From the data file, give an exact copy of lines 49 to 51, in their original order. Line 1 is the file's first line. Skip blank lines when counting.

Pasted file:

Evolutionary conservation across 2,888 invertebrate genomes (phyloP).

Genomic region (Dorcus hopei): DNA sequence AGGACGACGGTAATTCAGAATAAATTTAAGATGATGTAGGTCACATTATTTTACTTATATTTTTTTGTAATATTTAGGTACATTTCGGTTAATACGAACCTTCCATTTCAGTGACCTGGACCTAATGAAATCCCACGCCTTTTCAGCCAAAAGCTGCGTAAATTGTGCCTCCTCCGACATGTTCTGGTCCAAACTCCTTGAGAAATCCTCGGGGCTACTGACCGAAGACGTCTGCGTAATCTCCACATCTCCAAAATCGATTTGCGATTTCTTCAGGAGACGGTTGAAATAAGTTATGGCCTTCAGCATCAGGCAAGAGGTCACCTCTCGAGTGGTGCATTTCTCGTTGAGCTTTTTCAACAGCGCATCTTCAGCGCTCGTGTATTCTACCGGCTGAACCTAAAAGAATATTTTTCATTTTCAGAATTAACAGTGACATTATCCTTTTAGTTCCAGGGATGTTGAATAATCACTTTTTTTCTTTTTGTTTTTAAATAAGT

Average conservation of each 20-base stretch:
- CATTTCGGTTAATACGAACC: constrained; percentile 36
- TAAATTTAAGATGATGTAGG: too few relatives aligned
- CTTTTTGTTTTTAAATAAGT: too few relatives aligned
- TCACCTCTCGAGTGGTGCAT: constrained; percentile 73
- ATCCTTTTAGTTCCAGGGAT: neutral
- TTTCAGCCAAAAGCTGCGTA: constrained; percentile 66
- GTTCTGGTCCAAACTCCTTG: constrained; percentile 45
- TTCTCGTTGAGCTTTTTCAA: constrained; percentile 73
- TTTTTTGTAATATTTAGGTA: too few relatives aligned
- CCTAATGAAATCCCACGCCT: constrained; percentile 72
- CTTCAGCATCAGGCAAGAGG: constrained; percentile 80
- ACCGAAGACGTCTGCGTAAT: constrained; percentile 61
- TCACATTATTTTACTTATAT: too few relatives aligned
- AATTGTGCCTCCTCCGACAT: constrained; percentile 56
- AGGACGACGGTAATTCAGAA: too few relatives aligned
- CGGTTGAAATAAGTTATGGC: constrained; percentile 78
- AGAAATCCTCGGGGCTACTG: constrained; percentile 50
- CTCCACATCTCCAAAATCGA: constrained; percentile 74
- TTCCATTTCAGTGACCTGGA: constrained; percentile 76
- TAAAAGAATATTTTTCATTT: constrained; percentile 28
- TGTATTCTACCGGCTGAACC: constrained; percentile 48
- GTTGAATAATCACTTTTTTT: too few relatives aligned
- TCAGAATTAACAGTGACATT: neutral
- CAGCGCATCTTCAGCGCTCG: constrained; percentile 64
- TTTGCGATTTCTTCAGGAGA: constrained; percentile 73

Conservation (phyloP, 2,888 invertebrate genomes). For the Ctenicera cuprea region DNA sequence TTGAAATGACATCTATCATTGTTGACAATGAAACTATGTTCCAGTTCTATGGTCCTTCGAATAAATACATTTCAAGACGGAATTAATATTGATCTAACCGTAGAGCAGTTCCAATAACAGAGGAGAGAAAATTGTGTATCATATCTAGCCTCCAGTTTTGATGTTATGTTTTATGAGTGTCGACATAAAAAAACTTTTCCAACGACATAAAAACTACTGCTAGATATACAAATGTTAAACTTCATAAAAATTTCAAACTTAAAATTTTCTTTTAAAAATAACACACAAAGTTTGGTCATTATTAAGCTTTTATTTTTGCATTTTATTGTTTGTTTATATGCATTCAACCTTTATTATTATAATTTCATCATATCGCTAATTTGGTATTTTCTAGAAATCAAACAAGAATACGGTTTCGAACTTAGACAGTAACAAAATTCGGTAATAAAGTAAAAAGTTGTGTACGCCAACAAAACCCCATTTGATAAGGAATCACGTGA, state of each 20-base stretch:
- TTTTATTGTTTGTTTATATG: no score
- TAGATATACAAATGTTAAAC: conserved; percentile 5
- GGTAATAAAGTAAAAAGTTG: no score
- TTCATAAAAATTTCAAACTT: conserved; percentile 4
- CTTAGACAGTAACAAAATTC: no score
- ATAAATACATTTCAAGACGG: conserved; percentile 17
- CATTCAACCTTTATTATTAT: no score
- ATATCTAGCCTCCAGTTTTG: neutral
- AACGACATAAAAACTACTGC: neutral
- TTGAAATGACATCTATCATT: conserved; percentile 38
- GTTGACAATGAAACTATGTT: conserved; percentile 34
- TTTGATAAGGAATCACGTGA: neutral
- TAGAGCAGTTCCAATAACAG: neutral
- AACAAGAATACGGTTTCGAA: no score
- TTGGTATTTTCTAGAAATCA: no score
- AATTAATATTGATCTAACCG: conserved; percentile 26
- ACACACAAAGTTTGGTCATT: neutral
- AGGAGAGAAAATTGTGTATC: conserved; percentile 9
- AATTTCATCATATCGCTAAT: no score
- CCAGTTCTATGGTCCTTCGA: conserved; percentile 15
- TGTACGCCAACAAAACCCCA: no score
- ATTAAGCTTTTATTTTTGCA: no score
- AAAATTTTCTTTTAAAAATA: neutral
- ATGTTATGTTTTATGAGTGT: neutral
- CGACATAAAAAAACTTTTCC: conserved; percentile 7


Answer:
- CCAGTTCTATGGTCCTTCGA: conserved; percentile 15
- TGTACGCCAACAAAACCCCA: no score
- ATTAAGCTTTTATTTTTGCA: no score